Although Skyrim improved upon the flaws of these interactions, Fallout 4 has taken things a step further by making the interactions more cinematic. Conversations now feature multiple camera angles that switch throughout. Characters are more lively, animated, and overall realistic. It seems Bethesda carefully considered the intention of the majority of comments or questions from each NPC as their facial animations attempt to showcase emotions the character experiences. Although these are subtle, there’s a level of depth added to the conversation when someone’s eyebrows lower in anger, lips curl in sadness, or eyes widen from surprise. The level of emotion expressed helps initiate empathy and understanding.
Although it’s not necessarily easy to comprehend, witnessing physiological animation in another individual, such as facial expressions, can have a direct impact on humans subconsciously. According to research, it has been shown that “emotional face-to-face communication can occur on an unconscious level.” Also, “distinctive positive and negative facial emotional response patterns can be spontaneously evoked without awareness of the positive and negative eliciting stimuli.” Witnessing facial expressions has an unconscious impact on humans and results in emotional reactions, such as mimicry.
Accompanying the updated facial animations in Fallout 4 is the upgrade to the overall movement animations as well. Characters move with more fluidity and no longer appear as rigid. They shift from side to side as though they are getting tired of putting weight on one foot. Their heads nod up and down to accompany emotional expression. Their bodies raise and lower as they breathe in and out. They raise and lower their hands to emphasize parts of the conversation. These are all nuances that not only help decrease the awkward stares from past Bethesda games, but heavily contribute to the immersion and atmosphere of Fallout 4. It does this by implementing subtleties within conversations that we experience in real life. This added level of detail and consideration makes a big difference concerning communication with NPCs.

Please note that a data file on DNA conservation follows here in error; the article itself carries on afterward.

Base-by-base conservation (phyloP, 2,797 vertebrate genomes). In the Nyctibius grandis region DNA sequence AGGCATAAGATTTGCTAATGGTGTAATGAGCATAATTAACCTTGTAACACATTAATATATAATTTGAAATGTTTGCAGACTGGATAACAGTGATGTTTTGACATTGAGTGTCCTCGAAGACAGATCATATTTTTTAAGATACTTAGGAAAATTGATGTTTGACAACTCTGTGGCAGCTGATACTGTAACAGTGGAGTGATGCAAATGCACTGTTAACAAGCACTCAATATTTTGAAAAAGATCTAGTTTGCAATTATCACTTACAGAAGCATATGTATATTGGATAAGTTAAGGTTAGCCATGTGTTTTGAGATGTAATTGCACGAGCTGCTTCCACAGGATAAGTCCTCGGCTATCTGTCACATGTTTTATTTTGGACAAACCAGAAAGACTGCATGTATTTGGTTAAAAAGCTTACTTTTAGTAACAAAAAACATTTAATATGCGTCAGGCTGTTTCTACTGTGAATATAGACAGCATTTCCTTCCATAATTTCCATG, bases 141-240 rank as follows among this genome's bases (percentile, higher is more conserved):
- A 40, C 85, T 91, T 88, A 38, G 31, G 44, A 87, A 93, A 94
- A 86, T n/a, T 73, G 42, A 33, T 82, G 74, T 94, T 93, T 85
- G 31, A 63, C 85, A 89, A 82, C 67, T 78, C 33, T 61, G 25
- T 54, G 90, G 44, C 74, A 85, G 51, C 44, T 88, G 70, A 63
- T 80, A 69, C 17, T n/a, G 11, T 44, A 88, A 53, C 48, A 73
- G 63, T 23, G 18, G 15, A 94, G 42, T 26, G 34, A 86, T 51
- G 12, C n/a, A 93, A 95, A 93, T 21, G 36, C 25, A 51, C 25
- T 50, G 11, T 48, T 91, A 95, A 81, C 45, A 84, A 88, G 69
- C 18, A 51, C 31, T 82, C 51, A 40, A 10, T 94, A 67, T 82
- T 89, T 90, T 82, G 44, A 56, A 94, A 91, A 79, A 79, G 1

The new camera angles also help show what is happening in the environment around the characters. It prevents the feeling of detachment from the surrounding world during conversations previously discussed in this article. This level of detail goes a long way and Bethesda has done well to implement changes to interactions between characters. It seems to make the experience of entering dialogue with characters, as well as playing the game, that much more enjoyable.
With each subsequent iteration, Bethesda seems to consider the importance of player engagement in relation to character interaction. It’s an important aspect within their RPGs as communication is heavily implemented. This is perhaps why I felt as though dialogue negatively impacted my experience with Fallout 3 so dramatically, despite being well-written. The amount of subtlety within the character animations of Fallout 4 lends credit to the consideration that was put forth during development. It’s exciting to think about what Bethesda may have in store for fans with future entries and how this could positively impact immersion.
Keep coming back to Power Up Gaming for additional articles on Fallout 4.